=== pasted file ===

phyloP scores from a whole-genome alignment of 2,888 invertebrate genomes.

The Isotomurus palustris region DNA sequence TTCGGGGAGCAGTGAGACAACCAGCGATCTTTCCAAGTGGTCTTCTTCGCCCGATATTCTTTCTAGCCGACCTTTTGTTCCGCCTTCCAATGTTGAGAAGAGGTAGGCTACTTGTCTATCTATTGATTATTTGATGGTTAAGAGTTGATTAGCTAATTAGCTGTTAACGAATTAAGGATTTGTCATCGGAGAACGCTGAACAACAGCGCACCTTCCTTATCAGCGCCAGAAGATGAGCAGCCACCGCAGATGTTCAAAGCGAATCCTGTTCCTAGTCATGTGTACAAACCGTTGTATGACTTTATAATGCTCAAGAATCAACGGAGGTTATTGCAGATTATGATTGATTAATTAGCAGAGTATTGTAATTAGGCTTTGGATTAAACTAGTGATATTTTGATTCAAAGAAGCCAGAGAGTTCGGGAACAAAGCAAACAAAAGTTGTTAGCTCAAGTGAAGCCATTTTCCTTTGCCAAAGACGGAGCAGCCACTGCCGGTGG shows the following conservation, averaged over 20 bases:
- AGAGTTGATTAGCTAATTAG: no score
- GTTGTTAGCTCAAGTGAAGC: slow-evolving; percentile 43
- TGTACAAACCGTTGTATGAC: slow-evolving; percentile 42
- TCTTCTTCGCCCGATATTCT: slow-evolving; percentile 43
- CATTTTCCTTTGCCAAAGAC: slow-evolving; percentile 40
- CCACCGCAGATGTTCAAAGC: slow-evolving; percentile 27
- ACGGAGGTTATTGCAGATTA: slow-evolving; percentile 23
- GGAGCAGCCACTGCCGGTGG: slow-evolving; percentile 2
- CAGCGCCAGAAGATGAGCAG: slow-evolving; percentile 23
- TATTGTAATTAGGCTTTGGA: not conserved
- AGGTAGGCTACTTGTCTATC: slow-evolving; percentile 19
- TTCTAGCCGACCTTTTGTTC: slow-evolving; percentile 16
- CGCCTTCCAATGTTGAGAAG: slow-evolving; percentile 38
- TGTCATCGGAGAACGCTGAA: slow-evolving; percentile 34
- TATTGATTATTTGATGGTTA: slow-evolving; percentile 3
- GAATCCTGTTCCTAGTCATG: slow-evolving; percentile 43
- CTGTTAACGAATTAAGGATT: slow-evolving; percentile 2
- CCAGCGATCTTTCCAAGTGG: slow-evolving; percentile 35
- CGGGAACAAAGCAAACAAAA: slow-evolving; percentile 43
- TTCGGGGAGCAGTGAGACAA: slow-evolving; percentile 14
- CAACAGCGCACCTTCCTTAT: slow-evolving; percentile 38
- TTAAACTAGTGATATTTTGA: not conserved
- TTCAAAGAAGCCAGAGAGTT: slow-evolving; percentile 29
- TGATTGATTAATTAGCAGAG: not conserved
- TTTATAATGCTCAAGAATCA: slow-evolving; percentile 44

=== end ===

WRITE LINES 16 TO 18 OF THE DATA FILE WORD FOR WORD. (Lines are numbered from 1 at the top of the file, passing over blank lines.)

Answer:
- TGTCATCGGAGAACGCTGAA: slow-evolving; percentile 34
- TATTGATTATTTGATGGTTA: slow-evolving; percentile 3
- GAATCCTGTTCCTAGTCATG: slow-evolving; percentile 43